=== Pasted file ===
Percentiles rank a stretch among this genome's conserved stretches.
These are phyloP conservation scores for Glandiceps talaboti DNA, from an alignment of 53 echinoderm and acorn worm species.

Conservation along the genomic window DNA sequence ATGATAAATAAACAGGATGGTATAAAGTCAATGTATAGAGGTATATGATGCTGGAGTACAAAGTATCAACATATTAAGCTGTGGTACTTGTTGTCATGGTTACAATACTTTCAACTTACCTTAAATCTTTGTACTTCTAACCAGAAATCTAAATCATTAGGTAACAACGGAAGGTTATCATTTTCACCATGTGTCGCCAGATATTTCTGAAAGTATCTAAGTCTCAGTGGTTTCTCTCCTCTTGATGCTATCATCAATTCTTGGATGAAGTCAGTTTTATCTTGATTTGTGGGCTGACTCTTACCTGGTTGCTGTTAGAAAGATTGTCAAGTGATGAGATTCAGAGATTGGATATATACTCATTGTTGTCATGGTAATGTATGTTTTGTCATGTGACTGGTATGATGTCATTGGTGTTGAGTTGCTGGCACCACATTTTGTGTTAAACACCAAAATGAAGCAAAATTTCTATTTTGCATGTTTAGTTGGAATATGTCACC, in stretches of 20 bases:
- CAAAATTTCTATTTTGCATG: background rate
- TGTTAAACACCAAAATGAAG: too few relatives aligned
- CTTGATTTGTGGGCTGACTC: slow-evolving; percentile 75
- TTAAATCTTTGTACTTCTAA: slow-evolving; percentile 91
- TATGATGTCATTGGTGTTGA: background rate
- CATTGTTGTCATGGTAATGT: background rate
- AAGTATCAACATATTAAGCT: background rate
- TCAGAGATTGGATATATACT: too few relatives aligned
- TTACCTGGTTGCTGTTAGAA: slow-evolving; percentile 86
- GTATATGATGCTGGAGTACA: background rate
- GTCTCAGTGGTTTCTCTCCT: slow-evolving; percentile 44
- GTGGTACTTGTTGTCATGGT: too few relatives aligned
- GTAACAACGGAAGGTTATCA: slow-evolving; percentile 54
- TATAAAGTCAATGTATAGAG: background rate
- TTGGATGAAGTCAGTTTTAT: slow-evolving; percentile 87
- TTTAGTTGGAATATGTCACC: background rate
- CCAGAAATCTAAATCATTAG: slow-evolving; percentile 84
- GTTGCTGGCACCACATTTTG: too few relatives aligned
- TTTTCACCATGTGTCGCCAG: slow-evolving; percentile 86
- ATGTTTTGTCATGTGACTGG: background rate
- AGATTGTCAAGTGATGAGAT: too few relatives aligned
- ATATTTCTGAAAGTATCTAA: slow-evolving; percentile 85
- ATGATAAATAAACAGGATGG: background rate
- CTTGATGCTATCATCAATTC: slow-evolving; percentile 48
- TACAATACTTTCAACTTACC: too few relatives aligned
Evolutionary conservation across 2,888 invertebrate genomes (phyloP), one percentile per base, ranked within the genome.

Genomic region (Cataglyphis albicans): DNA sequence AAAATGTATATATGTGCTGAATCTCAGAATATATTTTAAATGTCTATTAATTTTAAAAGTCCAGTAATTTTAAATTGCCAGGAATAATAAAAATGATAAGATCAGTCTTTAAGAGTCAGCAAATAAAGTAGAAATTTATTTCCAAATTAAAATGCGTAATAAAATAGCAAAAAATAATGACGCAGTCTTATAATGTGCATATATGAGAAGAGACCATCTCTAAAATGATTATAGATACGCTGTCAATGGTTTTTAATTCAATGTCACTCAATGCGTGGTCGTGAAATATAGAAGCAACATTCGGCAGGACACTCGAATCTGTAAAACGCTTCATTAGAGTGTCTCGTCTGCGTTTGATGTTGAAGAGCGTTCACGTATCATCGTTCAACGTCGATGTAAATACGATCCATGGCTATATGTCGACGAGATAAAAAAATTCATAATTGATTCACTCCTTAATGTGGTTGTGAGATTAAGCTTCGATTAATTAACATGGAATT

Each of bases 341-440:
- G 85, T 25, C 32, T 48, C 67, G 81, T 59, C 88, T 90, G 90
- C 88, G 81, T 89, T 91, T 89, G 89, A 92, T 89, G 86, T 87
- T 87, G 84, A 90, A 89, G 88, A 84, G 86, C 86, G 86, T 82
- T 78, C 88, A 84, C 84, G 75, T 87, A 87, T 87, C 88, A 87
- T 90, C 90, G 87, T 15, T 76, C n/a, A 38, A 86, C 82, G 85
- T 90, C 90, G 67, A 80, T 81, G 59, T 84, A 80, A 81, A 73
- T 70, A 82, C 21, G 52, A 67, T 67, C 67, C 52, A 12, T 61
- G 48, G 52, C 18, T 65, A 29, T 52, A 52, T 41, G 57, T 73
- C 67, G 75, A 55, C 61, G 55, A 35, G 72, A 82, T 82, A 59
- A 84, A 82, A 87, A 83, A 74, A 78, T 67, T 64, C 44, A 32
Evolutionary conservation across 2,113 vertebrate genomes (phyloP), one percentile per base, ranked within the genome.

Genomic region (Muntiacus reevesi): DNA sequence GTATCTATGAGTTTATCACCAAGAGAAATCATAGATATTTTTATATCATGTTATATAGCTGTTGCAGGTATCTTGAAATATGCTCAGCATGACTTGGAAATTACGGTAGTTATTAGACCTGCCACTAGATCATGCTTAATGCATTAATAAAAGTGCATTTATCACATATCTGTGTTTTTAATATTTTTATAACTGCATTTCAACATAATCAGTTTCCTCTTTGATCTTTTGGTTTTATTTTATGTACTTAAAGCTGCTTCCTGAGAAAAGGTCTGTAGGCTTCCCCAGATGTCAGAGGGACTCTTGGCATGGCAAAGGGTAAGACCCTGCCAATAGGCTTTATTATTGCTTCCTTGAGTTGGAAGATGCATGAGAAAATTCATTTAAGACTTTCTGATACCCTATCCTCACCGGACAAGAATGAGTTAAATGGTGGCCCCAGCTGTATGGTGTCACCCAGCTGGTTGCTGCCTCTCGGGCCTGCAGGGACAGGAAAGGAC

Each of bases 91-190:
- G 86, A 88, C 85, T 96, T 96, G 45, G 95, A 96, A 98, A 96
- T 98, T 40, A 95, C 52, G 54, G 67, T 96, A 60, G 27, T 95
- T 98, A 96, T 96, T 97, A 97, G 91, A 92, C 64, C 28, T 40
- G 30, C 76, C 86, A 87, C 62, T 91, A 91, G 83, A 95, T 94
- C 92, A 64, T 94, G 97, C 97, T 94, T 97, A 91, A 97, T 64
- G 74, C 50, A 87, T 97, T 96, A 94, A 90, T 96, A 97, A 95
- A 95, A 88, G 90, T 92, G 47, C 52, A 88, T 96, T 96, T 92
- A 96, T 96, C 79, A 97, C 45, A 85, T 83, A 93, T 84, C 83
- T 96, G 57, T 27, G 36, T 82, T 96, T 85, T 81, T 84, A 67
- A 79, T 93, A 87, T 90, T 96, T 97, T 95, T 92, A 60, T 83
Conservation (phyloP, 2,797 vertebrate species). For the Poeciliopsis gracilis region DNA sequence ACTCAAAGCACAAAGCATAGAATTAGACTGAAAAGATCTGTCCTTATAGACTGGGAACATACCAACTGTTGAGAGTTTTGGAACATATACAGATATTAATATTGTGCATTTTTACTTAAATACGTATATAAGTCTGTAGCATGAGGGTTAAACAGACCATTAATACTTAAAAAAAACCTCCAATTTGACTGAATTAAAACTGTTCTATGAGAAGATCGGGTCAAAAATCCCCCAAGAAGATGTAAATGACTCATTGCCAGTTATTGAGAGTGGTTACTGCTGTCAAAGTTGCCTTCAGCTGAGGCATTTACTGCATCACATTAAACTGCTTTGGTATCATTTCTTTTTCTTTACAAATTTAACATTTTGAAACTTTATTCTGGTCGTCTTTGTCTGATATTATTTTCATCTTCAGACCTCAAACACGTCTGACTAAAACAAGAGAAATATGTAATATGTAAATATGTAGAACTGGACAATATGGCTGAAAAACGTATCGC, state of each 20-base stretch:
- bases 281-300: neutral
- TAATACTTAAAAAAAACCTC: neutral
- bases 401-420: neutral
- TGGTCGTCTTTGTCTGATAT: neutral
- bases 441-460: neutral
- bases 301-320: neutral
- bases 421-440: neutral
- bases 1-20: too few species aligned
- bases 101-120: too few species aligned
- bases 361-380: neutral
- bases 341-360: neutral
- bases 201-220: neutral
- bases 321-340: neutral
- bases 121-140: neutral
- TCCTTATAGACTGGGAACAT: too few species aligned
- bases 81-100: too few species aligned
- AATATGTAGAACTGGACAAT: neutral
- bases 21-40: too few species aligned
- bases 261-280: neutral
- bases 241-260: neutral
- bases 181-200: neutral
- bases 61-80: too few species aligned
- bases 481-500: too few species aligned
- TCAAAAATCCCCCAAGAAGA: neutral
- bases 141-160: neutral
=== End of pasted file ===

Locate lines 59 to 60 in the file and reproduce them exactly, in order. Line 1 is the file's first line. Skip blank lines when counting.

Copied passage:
- TGGTCGTCTTTGTCTGATAT: neutral
- bases 441-460: neutral